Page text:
The Little Robber Girl
The Boy Who Cried Wolf
AMERICAN INDIAN STORIES
Animal Sketches And Stories
Blondine Bonne Biche and Beau Minon
BRER RABBIT and HIS NEIGHBORS
CHINESE MOTHER-GOOSE RHYMES
FABLES FOR CHILDREN
FABLES FROM INDIA
FATHER PLAYS AND MOTHER PLAYS
FIRST STORIES FOR VERY LITTLE FOLK
For Classes Ii. And Iii.
For Classes Iv. And V.
For Kindergarten And Class I.
FUN FOR VERY LITTLE FOLK
Good Little Henry
JAPANESE AND OTHER ORIENTAL TALES]
Jean De La Fontaine
King Alexander's Adventures
KINGS AND WARRIORS
LAND AND WATER FAIRIES
Lessons From Nature
LITTLE STORIES that GROW BIG
MODERN FAIRY TALES
MOTHER GOOSE CONTINUED
MOTHER GOOSE JINGLES
MOTHER GOOSE SONGS AND STORIES
Myths And Legends
NEGLECT THE FIRE
ON POPULAR EDUCATION
PLACES AND FAMILIES
Poems Of Nature
RESURRECTION DAY (EASTER)
RHYMES CONCERNING "MOTHER"
RIDING SONGS for FATHER'S KNEE
ROMANCES OF THE MIDDLE AGES
SAINT VALENTINE'S DAY
Selections From The Bible
SLEEPY-TIME SONGS AND STORIES
Some Children's Poets
Songs Of Life
STORIES BY FAVORITE AMERICAN WRITERS
STORIES FOR CHILDREN
STORIES for LITTLE BOYS
STORIES FROM BOTANY
STORIES FROM GREAT BRITAIN
STORIES FROM IRELAND
STORIES FROM PHYSICS
STORIES FROM SCANDINAVIA
STORIES FROM ZOOLOGY
STORIES _for_ LITTLE GIRLS
THE DAYS OF THE WEEK
The King Of The Golden River; Or, The Black Brothers
The Little Grey Mouse
THE OLD FAIRY TALES
The Princess Rosette
THE THREE HERMITS
THE TWO OLD MEN
UNCLES AND AUNTS AND OTHER RELATIVES
VERSES ABOUT FAIRIES
WHAT MEN LIVE BY
WHERE LOVE IS, THERE GOD IS ALSO
The Speaking Statue
from Good Stories For Great Holidays
- LABOR DAY
FROM GESTA ROMANORUM (ADAPTED)
There was once a great emperor who made a law that whosoever worked on
the birthday of his eldest son should be put to death. He caused this
decree to be published throughout his empire, and, sending for his chief
magician, said to him:--
"I wish you to devise an instrument which will tell me the name of each
laborer who breaks my new law."
"Sire," answered the magician, "your will shall be accomplished." And he
straightway constructed a wonderful, speaking statue, and placed it in
the public square of the capital city. By its magic power this statue
could discern all that went on in the empire on the birthday of the
eldest prince, and it could tell the name of each laborer who worked in
secret on that day. Thus things continued for some years, and many men
were put to death.
Now, there was in the capital city a carpenter named Focus. He was a
diligent workman, laboring at his trade from early morning till late at
night. One year, when the prince's birthday came round, he continued to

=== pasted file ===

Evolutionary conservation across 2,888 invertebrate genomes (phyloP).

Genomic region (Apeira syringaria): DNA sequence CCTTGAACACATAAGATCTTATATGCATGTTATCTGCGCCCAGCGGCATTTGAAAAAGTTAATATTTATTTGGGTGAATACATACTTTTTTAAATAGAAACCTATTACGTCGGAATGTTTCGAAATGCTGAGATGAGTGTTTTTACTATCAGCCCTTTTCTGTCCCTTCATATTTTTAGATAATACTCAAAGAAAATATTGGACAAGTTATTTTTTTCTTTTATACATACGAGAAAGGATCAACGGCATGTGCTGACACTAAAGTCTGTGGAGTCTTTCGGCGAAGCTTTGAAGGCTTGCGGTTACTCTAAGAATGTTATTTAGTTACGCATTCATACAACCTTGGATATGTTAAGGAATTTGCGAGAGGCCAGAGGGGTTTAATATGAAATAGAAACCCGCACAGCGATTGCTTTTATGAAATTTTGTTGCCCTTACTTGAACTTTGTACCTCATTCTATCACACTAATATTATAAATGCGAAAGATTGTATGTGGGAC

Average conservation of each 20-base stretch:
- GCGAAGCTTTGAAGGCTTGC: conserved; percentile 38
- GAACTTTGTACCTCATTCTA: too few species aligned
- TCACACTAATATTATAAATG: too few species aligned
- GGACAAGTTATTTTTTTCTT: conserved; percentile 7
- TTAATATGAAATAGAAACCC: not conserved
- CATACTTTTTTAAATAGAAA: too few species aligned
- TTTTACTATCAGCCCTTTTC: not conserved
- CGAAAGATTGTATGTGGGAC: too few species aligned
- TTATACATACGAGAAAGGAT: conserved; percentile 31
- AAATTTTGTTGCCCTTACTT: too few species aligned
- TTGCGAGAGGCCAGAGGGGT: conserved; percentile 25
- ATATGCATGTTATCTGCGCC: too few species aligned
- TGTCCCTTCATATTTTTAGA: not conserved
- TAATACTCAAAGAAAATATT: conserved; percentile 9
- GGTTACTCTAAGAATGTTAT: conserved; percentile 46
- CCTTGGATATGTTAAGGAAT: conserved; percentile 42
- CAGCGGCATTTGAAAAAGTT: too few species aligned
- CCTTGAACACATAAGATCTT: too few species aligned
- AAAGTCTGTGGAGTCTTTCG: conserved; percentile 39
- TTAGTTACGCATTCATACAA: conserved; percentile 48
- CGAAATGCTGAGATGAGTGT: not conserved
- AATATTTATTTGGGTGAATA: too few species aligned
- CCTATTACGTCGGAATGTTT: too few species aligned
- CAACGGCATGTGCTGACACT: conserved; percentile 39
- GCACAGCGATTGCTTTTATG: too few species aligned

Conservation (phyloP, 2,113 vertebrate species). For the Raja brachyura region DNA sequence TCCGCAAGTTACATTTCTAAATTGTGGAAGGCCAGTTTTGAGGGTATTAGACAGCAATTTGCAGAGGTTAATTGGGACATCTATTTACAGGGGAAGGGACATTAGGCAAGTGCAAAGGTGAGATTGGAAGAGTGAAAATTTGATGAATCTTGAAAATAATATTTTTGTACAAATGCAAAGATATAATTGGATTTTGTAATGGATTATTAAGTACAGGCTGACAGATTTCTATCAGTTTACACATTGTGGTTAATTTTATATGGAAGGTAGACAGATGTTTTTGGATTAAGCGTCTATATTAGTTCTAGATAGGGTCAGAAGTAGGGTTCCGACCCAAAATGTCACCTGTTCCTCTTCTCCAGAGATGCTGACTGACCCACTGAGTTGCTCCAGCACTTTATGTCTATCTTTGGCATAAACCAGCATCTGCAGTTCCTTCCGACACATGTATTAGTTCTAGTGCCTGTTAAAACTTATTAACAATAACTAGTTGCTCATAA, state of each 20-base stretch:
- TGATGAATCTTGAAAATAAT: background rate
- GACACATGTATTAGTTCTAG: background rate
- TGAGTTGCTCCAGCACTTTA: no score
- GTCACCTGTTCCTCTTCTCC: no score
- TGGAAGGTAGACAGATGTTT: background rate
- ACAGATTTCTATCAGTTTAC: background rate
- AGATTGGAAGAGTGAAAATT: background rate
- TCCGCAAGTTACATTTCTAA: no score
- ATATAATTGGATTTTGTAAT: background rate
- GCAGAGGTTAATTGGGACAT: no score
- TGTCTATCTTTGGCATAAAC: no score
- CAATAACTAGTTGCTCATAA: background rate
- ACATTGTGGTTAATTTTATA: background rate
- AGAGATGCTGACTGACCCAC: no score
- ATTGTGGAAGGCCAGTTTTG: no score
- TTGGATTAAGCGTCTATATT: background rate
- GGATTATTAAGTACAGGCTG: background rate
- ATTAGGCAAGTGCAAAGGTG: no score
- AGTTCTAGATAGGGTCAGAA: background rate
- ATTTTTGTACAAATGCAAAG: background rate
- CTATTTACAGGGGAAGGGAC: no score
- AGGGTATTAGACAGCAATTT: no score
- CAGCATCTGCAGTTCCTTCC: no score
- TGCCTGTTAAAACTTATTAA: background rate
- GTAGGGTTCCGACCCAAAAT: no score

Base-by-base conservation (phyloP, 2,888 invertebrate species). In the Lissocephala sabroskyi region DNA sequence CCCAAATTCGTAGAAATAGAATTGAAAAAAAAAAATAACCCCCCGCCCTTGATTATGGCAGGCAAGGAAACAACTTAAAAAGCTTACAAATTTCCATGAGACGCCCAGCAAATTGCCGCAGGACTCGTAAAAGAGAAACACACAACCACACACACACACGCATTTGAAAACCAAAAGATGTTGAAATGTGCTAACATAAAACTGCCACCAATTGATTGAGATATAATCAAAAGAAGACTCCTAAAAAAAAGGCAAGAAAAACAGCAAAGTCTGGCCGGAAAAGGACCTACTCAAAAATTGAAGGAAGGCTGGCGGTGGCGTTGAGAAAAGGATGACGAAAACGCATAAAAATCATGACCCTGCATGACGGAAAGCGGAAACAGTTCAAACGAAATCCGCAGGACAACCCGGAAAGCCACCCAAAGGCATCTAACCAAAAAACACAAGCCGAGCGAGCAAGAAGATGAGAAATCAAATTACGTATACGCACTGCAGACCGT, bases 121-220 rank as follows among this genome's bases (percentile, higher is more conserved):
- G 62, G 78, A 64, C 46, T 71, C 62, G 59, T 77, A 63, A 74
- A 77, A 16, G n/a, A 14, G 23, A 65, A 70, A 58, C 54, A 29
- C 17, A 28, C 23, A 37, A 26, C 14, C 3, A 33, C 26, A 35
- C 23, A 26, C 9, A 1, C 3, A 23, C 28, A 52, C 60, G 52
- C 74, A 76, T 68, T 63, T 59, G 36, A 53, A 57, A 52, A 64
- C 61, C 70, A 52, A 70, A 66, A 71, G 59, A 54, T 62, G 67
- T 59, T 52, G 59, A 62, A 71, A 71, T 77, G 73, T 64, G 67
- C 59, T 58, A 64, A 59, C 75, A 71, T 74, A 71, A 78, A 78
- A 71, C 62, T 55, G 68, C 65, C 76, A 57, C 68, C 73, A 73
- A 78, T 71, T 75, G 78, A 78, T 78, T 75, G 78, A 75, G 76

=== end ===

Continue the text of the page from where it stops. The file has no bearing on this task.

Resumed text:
work all that day.
The next morning he arose, dressed himself, and, before any one was
astir in the streets, went to the magic statue and said:--
"O statue, statue! because you have denounced so many of our citizens,
causing them to be put to death, I vow, if you accuse me, I will break
Shortly after this the emperor dispatched messengers to the statue to
inquire if the law had been broken the day before. When the statue saw
them, it exclaimed:--
"Friends, look up! What see ye written on my forehead?"
They looked up and beheld three sentences that ran thus:--
"Times are altered!
"Men grow worse!
"He who speaks the truth will have his head broken!"
"Go," said the statue, "declare to His Majesty what ye have seen and
The messenger accordingly departed and returned in haste to the emperor,
and related to him all that had occurred.
The emperor ordered his guard to arm and to march instantly to the
public square, where the statue was, and commanded that if any one had
attempted to injure it, he should be seized, bound hand and foot, and
dragged to the judgment hall.
The guard hastened to do the emperor's bidding. They approached the
statue and said:--
"Our emperor commands you to tell who it is that threatened you."
The statue answered: "Seize Focus the carpenter. Yesterday he defied the
emperor's edict; this morning he threatened to break my head."
The soldiers immediately arrested Focus, and dragged him to the judgment
"Friend," said the emperor, "what do I hear of you? Why do you work on
my son's birthday?"
"Your Majesty," answered Focus, "it is impossible for me to keep your
law. I am obliged to earn eight pennies every day, therefore was I
forced to work yesterday."
"And why eight pennies?" asked the emperor.
"Every day through the year," answered Focus, "I am bound to repay
two pennies I borrowed in my youth; two I lend; two I lose; and two I
"How is this?" said the emperor; "explain yourself further."
"Your Majesty," replied Focus, "listen to me. I am bound each day to
repay two pennies to my old father, for when I was a boy he expended
upon me daily the like sum. Now he is poor and needs my assistance, and
I return what I formerly borrowed. Two other pennies I lend my son, who
is pursuing his studies, in order that, if by chance I should fall into
poverty, he may restore the loan to me, just as I am now doing to his
grandfather. Again, I lose two pennies on my wife, who is a scold
and has an evil temper. On account of her bad disposition I consider
whatever I give her entirely lost. Lastly, two other pennies I spend on
myself for meat and drink. I cannot do all this without working
every day. You now know the truth, and, I pray you, give a righteous
"Friend," said the emperor, "you have answered well. Go and work
diligently at your calling."
That same day the emperor annulled the law forbidding labor on his
son's birthday. Not long after this he died, and Focus the carpenter,
on account of his singular wisdom, was elected emperor in his stead. He
governed wisely, and after his death there was deposited in the royal
archives a portrait of Focus wearing a crown adorned with eight pennies.
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